I managed to get the first appointment on the Monday morning, a year ago today. I dropped the girls at school, and came back to take Thomas to our family doctor. After a thorough history and examination, he said there was enough vague neurology to warrant a scan. It took a lot of calls, but I hustled his name onto the last Urgent MRI slot in the entire city late that afternoon.
The conversations you have when there’s a lot of worry, but nothing concrete, are quite bizarre. It’s like your brain becomes constipated, because you’re trying very hard to filter out the fear, and act normal. Inane topics suddenly become urgently interesting. As if neither of you notices that which cannot be mentioned.
When the Radiographer walked Thomas out after the scan, I asked her how it looked. She should never play poker. Ever. Not even for matchsticks. Eye avoidance as she said “oh, I didn’t see it, so I couldn’t tell you.” Radiographers always check each slice on a scan, to make sure they don’t have to repeat it. She should give blackjack a miss, too.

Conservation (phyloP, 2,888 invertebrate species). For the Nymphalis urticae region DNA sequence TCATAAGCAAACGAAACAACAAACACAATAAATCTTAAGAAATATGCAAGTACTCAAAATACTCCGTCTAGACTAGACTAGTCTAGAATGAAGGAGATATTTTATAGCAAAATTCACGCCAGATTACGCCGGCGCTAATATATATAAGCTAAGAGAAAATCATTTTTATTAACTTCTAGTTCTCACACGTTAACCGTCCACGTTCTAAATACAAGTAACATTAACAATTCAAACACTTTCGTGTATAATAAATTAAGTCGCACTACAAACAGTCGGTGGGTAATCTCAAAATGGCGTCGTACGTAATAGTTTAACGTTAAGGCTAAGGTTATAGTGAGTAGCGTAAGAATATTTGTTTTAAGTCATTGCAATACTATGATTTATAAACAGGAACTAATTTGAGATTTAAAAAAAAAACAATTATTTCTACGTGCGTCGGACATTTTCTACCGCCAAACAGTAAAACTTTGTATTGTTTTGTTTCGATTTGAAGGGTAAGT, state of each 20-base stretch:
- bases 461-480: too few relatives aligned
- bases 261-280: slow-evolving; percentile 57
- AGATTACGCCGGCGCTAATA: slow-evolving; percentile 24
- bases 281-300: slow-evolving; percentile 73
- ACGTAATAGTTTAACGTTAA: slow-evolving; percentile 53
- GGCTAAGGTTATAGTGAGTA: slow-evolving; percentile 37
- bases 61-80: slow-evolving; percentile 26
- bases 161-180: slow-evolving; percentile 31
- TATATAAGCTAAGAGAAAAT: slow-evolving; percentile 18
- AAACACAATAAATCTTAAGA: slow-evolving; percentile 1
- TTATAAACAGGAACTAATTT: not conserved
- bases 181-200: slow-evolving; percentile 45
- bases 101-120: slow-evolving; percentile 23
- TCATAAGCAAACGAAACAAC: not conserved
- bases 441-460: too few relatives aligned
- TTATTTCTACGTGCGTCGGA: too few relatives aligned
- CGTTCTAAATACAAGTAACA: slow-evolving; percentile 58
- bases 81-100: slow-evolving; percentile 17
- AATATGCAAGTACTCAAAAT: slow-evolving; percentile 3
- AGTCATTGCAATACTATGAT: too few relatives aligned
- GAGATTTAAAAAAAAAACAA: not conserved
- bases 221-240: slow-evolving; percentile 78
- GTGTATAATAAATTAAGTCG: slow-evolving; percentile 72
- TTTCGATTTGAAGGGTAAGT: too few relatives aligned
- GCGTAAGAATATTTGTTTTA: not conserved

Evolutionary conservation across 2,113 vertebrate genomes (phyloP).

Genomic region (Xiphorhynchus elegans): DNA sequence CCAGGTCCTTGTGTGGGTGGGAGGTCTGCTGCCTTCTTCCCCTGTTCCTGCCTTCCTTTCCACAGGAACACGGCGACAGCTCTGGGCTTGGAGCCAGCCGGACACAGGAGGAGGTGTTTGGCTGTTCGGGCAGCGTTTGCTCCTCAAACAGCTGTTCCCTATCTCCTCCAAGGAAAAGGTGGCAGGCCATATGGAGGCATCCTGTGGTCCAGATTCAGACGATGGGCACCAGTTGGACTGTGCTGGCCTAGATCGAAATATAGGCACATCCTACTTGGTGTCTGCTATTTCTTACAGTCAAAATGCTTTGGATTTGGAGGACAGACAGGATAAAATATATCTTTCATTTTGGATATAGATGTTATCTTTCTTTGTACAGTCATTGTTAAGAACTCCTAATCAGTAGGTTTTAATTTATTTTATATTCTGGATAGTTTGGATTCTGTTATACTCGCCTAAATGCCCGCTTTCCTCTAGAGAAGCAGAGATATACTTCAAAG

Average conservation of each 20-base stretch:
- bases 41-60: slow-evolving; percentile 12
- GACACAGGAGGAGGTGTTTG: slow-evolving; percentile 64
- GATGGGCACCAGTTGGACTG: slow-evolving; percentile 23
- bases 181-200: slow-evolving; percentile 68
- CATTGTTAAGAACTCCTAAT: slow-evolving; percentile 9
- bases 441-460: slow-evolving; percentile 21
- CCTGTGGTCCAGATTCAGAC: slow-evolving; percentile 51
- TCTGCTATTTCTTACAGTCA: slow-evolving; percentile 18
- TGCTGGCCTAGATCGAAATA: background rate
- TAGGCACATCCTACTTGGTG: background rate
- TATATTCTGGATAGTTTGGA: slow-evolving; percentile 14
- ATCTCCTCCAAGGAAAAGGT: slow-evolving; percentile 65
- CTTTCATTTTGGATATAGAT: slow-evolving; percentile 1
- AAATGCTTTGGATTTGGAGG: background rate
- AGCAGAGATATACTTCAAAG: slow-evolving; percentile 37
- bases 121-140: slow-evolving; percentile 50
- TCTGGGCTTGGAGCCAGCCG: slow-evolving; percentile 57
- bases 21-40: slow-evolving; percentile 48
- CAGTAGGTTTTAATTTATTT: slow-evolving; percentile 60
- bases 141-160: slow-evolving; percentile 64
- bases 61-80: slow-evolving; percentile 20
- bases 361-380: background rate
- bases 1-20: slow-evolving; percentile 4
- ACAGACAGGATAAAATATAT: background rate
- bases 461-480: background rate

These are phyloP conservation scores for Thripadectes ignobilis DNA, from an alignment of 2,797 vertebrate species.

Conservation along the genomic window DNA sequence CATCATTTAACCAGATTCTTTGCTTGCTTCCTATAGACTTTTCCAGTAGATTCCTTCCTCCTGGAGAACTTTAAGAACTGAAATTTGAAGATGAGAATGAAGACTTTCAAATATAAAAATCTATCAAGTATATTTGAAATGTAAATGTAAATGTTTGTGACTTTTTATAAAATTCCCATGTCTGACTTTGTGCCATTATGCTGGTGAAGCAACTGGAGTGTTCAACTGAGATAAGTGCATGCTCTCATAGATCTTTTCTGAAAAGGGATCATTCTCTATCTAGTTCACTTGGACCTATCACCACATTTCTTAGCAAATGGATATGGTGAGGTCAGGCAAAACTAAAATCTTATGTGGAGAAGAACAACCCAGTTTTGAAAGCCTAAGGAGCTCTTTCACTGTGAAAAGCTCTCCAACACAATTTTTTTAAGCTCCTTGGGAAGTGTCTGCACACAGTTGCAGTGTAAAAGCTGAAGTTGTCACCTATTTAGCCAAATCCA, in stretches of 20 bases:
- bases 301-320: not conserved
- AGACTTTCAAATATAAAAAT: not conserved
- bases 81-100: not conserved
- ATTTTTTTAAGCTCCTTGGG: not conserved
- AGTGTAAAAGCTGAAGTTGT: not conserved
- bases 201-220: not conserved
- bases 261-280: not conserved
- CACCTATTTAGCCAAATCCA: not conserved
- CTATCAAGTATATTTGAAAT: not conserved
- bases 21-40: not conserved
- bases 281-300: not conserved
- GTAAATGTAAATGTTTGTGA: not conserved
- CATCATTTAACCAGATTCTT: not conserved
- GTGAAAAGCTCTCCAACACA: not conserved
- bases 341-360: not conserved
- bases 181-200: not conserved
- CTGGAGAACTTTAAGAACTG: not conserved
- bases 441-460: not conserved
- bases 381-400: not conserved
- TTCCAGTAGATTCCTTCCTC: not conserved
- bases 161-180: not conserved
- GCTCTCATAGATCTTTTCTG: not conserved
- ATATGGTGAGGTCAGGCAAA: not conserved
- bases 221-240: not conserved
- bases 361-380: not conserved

Of course, Thomas being a doctor, and me a Critical Care Nurse, we opened the X-Ray packet as soon as we were out in the sun. Of course. Because we have decent skills at reading X-Rays. But, patches on the scan were put down to odd scan angles, or unclear light because of the trees in the carpark, so we decided we should wait until the Report, tomorrow. What did we know – we weren’t experts..
The big white X-Ray packet was a huge presence in our home that night. A very unwelcome house guest that influenced everyone’s behaviour. We were alternately subdued, diligent, tender, and loudly cheerful. Definitely not our normal casual vibe.
We didn’t know that we wouldn’t be returning to our old normality. That we’d never feel casual about anything again.